Razor clam

Cooper Petit, 10, grabbed a razor clam pulled by his brother, Byron, 8, as their mother, Angela, looked on during a February dig.

With sunny skies and temperatures near 60 in the forecast, a two-day razor clam dig has been approved on the Long Beach Peninsula this weekend, just in time for the annual Razor Clam Festival.

Likely marking the close of the peninsula’s meager 2018-19 season, which included only two prior digging days, a large and enthusiastic crowd is anticipated.

State shellfish managers with the Washington Department of Fish and Wildlife approved the dig on morning low tides after marine toxin tests showed the clams are safe to eat. The opening had been uncertain, since last week levels of the plankton species that can produce toxic domoic acid were fluctuating.

The dig is approved on the following beaches, dates, and low tides:

• Saturday, 7:58 a.m.; -1.1 feet; Long Beach, Twin Harbors, Copalis;

• Sunday, 8:42 a.m.; -1.2 feet; Long Beach, Twin Harbors, Mocrocks

• Monday, 9:25 a.m.; -1.0 feet; Twin Harbors, Mocrocks

“This is a weekend opening that should not be missed,” said Dan Ayres, Department of Fish and Wildlife coastal shellfish manager. “The Long Beach Razor Clam festival on Saturday features clam digging and chowder contests, clam digging lessons, and live music — even pirates and mermaids making an occasional appearance.”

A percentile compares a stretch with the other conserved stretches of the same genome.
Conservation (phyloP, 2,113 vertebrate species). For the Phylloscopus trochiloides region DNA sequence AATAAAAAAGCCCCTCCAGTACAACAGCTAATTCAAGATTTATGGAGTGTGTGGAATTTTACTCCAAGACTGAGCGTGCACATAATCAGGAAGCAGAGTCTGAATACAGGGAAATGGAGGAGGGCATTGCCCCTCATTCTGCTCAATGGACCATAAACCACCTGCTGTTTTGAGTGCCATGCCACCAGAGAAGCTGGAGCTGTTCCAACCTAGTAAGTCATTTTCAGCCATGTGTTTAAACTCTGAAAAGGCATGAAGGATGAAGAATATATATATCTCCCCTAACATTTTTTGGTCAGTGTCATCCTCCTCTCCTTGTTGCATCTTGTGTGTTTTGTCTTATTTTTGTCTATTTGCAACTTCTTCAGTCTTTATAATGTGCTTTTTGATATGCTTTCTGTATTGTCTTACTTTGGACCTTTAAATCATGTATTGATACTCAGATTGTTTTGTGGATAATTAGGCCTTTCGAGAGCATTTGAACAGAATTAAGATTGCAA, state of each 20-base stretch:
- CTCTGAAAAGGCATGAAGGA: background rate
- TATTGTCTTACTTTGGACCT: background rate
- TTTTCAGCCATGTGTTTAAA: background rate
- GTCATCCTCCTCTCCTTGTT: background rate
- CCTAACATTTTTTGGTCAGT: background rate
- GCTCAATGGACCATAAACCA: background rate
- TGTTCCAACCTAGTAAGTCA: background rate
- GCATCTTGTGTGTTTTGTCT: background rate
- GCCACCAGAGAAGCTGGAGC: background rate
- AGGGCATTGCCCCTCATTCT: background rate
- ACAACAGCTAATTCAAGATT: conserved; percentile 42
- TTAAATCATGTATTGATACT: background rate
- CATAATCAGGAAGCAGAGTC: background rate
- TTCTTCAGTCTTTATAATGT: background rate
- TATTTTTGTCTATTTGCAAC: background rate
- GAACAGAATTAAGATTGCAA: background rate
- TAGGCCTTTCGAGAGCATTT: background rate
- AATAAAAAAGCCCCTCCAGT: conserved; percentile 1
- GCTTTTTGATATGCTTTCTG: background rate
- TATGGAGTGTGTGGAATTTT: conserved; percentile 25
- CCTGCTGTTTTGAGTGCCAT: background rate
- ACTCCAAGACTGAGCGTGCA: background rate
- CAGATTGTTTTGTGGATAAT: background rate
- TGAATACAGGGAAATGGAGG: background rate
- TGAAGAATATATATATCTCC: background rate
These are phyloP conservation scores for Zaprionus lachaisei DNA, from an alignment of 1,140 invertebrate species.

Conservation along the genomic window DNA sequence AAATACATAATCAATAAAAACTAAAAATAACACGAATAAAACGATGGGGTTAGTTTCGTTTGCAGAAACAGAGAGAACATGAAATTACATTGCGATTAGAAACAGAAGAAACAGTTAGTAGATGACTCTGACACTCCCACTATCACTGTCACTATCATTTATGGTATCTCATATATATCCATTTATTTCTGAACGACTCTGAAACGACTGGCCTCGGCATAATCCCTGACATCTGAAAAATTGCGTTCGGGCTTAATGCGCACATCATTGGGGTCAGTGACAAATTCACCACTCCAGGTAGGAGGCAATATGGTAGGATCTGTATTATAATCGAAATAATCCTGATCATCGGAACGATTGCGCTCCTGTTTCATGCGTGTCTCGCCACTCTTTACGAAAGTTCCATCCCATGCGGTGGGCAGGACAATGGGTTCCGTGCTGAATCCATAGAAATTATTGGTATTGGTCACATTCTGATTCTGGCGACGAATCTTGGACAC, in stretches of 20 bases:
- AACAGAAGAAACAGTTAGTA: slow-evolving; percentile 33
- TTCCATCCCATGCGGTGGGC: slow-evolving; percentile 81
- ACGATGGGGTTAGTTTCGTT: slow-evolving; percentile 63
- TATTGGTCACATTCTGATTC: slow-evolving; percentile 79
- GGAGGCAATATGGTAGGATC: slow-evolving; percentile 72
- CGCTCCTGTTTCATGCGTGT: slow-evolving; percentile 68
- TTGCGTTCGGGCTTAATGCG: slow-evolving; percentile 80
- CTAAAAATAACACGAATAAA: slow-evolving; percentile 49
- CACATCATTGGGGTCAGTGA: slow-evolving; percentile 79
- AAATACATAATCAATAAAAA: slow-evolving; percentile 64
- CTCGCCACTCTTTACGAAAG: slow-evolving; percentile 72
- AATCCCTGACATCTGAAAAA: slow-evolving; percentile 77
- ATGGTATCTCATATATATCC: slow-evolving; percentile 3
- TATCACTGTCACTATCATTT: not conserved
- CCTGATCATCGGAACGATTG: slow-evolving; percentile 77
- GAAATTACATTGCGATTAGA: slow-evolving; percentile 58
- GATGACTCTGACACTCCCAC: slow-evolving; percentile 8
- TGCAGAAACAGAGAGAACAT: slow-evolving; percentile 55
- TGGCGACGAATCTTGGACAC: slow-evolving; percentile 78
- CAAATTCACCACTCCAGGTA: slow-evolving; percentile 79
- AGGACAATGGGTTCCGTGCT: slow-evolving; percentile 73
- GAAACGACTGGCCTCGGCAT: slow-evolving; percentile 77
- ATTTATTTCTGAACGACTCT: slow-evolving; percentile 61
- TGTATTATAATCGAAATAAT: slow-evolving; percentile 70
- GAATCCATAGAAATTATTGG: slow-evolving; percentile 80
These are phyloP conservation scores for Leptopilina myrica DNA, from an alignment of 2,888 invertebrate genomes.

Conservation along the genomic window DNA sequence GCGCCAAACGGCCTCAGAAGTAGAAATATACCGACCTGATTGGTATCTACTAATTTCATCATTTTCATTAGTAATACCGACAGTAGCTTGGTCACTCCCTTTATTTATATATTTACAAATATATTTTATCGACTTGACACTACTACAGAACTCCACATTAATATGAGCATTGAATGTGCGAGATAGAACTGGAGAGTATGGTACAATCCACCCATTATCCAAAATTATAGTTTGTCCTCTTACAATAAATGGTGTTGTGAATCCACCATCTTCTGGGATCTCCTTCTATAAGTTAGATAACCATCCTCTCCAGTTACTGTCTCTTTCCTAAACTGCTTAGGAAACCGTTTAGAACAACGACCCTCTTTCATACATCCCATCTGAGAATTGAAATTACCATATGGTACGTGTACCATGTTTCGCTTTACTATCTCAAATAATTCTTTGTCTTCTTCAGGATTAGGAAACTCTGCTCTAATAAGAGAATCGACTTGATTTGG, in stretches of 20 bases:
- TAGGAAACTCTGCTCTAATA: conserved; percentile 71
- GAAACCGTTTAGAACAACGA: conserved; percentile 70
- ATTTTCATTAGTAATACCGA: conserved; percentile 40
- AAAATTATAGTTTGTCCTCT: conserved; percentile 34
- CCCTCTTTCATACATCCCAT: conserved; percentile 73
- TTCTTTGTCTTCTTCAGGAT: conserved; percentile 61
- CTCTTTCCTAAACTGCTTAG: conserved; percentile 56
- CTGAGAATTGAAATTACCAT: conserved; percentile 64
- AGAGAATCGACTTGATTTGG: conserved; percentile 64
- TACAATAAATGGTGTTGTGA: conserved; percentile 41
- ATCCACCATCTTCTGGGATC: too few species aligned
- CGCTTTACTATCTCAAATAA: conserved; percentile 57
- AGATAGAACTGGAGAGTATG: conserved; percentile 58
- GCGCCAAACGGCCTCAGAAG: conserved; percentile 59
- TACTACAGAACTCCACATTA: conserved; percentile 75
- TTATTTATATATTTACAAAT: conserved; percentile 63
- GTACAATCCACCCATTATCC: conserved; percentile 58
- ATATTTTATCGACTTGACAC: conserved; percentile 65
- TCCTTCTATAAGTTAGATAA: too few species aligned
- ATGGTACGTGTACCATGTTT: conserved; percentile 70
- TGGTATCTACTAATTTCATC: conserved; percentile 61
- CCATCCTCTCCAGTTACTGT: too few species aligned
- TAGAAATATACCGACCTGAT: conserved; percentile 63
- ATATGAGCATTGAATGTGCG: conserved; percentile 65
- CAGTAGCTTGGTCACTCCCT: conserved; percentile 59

Although the beach in north Pacific County, which the state refers to as Twin Harbors, has been highly productive for clams this season, Long Beach was kept closed on all but two days this winter because a preseason census found the clams were too small for harvest. They have been growing well, however, and exceeded an average of 4 inches during a Feb. 17 dig.

As in past years, the state is asking beachgoers to take care to avoid nesting snowy plovers.

“With barely 100 of these birds still surviving on the southwest Washington coast, it is vitally important for beachgoers to stay out of posted areas,” Ayres said. “Snowy plover nests are nearly invisible, so we want people to give these birds the space they need to live and thrive during their nesting period, especially near Midway Beach and while walking towards the north end of Long Beach.”

Ayres recommends people avoid leaving leftover food or trash on the beach — which attract predators — avoid the dunes as much as possible, and heed the 25 mph speed limit if driving on the beach.

Diggers should hit the beach about an hour or two before low tide for the best results.

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